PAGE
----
A further object of the present invention is to provide a durable bulk tobacco curing and drying structure that is substantially of an all metal construction such that the structure is practically fire resistant, termite resistant, and generally has an expected long life.
Another object of the present invention is to provide a bulk tobacco curing and drying structure that allows accumulated water to be readily drained from the structure.
Still a further object of the present invention is to provide a bulk tobacco curing and drying structure that is capable of maximizing cfm per unit fan motor horsepower, and which is adapted to efficiently utilize the full fan motor horsepower during the curing and drying operation. In this regard, an optimum cfm can be maintained with a relatively low horsepower rated fan motor, thereby minimizing fuel consumption and electricity usage during the curing and drying process.
Other objects and advantages of the present invention will become apparent from a study of the following description and the accompanying drawings which are merely illustrative of the present invention.
FIG. 1 is a perspective view of the tobacco curing and drying structure of the present invention.
FIG. 2 is a fragmentary cross sectional view of the bulk tobacco curing and drying structure shown in FIG. 1.
FIG. 3 is a fragmentary side view of the bulk tobacco curing and drying structure illustrating a portion of the base support structure.
FIG. 4 is a cross sectional view of the bulk tobacco curing and drying structure of the present invention taken along the lines 4--4 of FIG. 1.
FIG. 5 is a cross sectional view of the bulk tobacco curing and drying structure of the present invention taken along the lines 5--5 of FIG. 6 referred to immediately below.
FIG. 6 is a fragmentary side elevational view of a rear portion of the bulk tobacco curing and drying structure of the present invention with portions of the side wall removed to better illustrate the internal structure in this area.
FIG. 7 is a fragmentary cross sectional view taken along the lines 7--7 in FIG. 6.
FIG. 8 is a rear elevational view of the bulk tobacco curing and drying structure of the present invention.
With reference to the drawings, particularly FIG. 1, a bulk tobacco curing and drying structure is shown therein and indicated generally by the numeral 10. The curing and drying structure 10 comprises a base support assembly 12 that is generally supported about the ground G and engages and supports an elongated main housing 14.
Main housing 14 is of an elongated generally cylindrical metal construction, and in the embodiment illustrated in FIGS. 1-7 comprises a plurality of cylindrical metal sections communicatively connected in axial alignment to form a cylindrical curing and drying structure of any desired length. Each cylindrical section includes a cylindrical sheet metal wall 16 having rolled metal bands 18 (of an angle iron type in the embodiment shown herein) fastened about opposite exterior ends thereof by spot welding or other suitable securing means. Respective cylindrical sections are secured together in end-to-end relationship by bolt and nut assemblies 22 that extend through and between respective adjacent angle iron bands 18 and which are circumferentially spaced around the two angle iron bands 18 that are joined together. Sealant material or caulking 24 may be placed between outer flanges 18a (FIG. 7) or respective angle iron bands 18 to assure a relatively air tight seal between respective joined cylindrical sections. Thus it is seen that the basic outer structure of main housing 14 is comprised of the above referred to cylindrical sections joined end to end to yield a drying structure of desired length and capacity. One or more drain plugs 116 (FIG. 6) may be provided about the lower portion of the cylindrical wall to allow accumulated water to drain from the cylindrical housing 14. Such a drain plug may be of any conventional drain plug design, but should be easy and convenient to remove and reposition in a "stopped" position.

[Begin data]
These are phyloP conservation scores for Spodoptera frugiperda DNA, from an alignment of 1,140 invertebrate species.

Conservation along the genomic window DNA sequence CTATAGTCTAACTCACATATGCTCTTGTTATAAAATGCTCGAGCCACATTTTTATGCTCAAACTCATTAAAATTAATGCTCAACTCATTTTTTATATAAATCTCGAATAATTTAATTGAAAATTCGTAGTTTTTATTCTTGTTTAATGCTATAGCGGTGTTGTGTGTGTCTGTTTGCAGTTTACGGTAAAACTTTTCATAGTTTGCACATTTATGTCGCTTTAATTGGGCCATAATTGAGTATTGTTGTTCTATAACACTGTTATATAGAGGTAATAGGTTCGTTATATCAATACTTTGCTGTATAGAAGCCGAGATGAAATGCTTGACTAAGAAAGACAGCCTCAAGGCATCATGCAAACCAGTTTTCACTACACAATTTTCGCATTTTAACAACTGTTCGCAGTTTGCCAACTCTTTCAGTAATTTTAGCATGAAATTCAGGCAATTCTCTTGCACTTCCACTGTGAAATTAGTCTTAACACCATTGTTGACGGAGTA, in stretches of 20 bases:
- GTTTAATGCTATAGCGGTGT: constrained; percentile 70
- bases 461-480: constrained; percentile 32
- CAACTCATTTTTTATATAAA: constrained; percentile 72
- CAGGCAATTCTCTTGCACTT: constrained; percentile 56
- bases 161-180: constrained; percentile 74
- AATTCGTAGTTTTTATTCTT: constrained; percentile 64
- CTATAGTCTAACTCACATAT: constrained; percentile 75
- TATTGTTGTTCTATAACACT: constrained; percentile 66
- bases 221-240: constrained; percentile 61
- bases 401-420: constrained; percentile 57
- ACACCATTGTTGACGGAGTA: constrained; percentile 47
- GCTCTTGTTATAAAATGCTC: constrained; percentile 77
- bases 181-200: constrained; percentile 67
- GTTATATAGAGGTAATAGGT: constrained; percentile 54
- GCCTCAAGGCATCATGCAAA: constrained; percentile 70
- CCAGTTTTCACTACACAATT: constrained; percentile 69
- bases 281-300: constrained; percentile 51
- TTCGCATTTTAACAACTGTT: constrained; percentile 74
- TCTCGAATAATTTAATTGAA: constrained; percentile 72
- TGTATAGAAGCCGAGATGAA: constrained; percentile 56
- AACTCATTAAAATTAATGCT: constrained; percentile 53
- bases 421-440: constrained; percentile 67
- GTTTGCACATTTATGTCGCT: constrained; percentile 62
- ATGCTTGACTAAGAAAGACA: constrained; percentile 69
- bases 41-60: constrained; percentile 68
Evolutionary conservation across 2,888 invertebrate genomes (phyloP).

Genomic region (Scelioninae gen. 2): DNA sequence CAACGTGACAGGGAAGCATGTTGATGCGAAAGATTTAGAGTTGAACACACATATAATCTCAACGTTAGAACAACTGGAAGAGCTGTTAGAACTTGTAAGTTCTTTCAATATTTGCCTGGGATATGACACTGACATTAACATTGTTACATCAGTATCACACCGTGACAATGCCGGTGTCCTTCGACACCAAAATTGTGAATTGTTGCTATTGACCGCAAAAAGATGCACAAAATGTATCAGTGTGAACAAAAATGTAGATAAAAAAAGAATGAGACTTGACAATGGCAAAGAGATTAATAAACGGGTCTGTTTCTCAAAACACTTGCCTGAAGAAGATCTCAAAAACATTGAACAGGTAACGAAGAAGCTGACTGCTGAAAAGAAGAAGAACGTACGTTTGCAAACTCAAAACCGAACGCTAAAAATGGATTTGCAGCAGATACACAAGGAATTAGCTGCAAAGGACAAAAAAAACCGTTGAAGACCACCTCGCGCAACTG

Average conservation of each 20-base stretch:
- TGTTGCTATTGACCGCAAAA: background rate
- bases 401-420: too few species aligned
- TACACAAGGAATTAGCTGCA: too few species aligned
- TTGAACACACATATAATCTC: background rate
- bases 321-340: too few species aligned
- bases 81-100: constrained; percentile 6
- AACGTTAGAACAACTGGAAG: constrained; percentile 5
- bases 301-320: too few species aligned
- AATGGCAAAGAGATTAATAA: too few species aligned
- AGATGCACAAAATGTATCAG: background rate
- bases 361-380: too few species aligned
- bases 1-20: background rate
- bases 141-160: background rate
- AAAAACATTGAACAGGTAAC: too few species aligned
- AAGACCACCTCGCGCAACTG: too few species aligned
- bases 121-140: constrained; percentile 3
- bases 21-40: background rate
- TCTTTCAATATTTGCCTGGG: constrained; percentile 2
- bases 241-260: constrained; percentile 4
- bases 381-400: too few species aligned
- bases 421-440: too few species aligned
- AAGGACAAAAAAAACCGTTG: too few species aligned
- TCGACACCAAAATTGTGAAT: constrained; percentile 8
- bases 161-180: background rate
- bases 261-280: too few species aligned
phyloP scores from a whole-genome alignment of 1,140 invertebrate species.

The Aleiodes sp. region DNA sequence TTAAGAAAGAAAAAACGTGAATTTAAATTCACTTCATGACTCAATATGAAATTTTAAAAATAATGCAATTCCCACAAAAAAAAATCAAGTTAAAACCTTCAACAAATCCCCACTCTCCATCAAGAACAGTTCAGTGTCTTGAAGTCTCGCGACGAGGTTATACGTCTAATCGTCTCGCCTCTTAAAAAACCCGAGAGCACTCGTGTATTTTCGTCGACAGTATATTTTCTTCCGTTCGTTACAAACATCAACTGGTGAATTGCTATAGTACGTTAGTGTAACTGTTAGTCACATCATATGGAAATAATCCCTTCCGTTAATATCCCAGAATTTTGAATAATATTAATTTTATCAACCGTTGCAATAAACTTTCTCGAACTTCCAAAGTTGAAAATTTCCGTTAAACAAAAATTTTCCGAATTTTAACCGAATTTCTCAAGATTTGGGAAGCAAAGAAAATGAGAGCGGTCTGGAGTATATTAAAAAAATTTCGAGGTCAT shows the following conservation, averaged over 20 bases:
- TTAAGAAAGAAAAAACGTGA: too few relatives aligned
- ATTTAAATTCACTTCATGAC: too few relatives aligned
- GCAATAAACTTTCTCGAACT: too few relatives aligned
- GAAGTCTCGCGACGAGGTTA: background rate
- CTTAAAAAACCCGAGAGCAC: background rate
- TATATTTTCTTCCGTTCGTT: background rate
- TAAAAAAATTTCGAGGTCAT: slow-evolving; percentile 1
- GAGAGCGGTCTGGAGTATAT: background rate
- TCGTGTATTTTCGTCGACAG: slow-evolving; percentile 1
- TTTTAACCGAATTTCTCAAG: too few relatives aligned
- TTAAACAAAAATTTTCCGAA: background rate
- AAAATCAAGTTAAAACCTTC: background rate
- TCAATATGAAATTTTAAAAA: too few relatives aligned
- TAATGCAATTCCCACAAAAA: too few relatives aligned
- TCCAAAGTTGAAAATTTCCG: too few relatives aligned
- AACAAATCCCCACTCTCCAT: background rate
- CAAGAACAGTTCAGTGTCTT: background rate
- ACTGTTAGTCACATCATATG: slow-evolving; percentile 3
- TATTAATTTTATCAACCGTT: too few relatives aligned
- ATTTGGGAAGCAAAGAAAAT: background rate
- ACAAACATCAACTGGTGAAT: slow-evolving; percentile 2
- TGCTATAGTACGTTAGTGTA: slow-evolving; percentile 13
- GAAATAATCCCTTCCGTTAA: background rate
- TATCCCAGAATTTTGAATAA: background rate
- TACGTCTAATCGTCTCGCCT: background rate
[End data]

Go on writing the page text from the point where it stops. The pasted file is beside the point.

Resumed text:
Main housing 14 is provided with a front loading door 28 suitably framed about what will be referred to as the front portion of the main housing 14. Front door 28 includes an adjustable exhaust damper 30 povitably mounted in an opening formed therein. Defined interiorly of the main cylindrical housing 14 is a drying chamber 26 that extends generally from the front door 28 rearwardly to a rear furnace section 32 that, as will be discussed subsequently herein, generally houses a furnace system and various air flow control mechanisms utilized by the bulk tobacco curing and drying structure 10. Insulation 15 is provided about the interior wall structure of the main cylindrical housing 14 in the area of the drying chamber 26 to minimize heat loss. For convenience, such insulation may be sprayed directly onto the interior walls of the main housing 14 by conventional installation techniques.
With reference to the interior of main housing 14 and particularly FIG. 4, there is provided on each side of the drying chamber 26 horizontal supports 34 and 36 that run generally the entire length of the drying chamber 26 for supporting a bulk tobacco container or box 38, or other structure for supporting tobacco in bulk from over a lower defined plenum area 40. This lower plenum area 40 is that area within the drying chamber 26 that lies below the horizontal plane of the horizontal supports 34 and 36. Members 34 and 36 actually form a portion of the top of the pressurized plenum area 40. The lower level of tobacco leaf material in the box containers 38 or other bulk tobacco support structure forms the remaining portion of the top of the pressurized plenum area 40.